More than 17 feet (5.2 metres) long and weighing more than 130 pounds (60 kg), with more rows of sharp teeth than you ever cared to imagine - a Burmese python has been captured and killed in the Florida Everglades.

Officials said the hunter, Jason Leon, set a record late last week for bringing in the longest snake recorded in the South Florida Water Management District's Python Elimination Program, which was designed earlier this year to help trim the reptile's troubling population.

District spokesman Randy Smith said the nonvenomous constrictor was captured in the Everglades, about 40 miles (64 kilometres) from Miami, and brought to the district's Homestead Field Station to be measured.

And it measured "Sssssseventeen Feet!" the water district posted on Twitter.

The hunter also claimed a bounty - US$50 for the first four feet and an extra US$25 for each foot more, according to the district spokesman.

Leon, the hunter, said when he saw the python, it was completely submerged in water.

In a video from the South Florida Water Management District, he said he "got her out, shot her right in the head while I was holding her."

"I grabbed her first by the centre of the body. She had her head over wrapped around by the tree and I was able to go ahead and grab her farther up by the head. When I had her farther up on the head, I came and took a shot on her right here," the hunter said in the video, wrapping his hands around the dead python's head to show where he shot it.

"And she got popped again here on the neck later."

When asked about the hunt, Leon told NBC Miami that no one should attempt to do it alone.

"That snake could pretty much kill any full-grown man," he told the news station about the serpent. "If that snake was alive right now, it would probably take like three of us to be able to control that snake."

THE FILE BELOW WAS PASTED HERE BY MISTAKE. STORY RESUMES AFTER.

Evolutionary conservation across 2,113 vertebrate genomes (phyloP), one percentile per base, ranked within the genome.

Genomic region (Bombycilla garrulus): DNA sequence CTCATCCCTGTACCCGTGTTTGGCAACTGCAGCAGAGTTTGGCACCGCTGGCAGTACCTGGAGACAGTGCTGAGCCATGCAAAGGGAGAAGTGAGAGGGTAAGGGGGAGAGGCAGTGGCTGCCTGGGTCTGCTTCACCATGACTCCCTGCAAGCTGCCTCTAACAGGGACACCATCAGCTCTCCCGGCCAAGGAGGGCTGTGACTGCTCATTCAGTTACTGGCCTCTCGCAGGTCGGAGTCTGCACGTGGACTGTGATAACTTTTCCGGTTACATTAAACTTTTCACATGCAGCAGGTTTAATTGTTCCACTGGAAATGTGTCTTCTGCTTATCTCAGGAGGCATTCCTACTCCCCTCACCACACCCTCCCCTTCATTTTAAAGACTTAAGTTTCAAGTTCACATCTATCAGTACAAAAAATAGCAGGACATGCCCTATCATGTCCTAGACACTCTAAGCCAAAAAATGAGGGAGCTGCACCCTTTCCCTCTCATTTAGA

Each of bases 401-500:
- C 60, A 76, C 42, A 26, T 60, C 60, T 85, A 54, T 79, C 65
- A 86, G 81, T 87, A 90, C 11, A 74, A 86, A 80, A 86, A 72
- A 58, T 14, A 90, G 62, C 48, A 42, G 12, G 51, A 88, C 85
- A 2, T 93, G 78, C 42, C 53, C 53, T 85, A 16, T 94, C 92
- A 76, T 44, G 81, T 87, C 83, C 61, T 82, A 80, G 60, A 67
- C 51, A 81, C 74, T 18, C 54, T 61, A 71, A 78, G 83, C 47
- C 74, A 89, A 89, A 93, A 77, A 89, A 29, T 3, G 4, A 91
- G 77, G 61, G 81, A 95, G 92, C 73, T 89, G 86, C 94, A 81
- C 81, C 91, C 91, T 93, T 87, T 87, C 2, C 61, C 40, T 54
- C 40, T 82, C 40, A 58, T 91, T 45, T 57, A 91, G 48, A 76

The Burmese python, which is considered one of the largest snakes in the world, is native to Asia and an invasive species to the Everglades, according to the Florida Fish and Wildlife Conservation Commission.

The South Florida Water Management District says on its website that the Burmese python was likely introduced to the Florida Everglades "by accidental or intentional releases by pet owners."

It states:

Since making their way into the bountiful grounds of the Everglades, these giant constrictors have thrived, assuming a top position on the food web.

While researchers have been hard pressed to provide specific population numbers in the Everglades, a rapid number of increased sightings from 2005 to 2010 is concerning.

The species was once relegated to only Everglades National Park and Miami-Dade County, but recent tracking shows pythons are moving westward into locations such as Big Cypress National Preserve and northward into Broward and Palm Beach counties.

Burmese pythons possess an insatiable appetite. They cannot only kill Florida native prey species and pose a threat to humans, but also rob panthers, birds of prey, alligators and bobcats of a primary food source.

"We saw that there was a very serious problem," Smith, the spokesman, said.

Smith added the python program has been the "most successful endeavor in trying to make a dent in the population," eliminating at least 743 snakes (some of them pregnant females) since the program's inception in March.

To participate, hunters must be at least 18 years old and without a felony conviction or wildlife-related offense within the past five years, according to the site.

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This article was originally published by The Washington Post.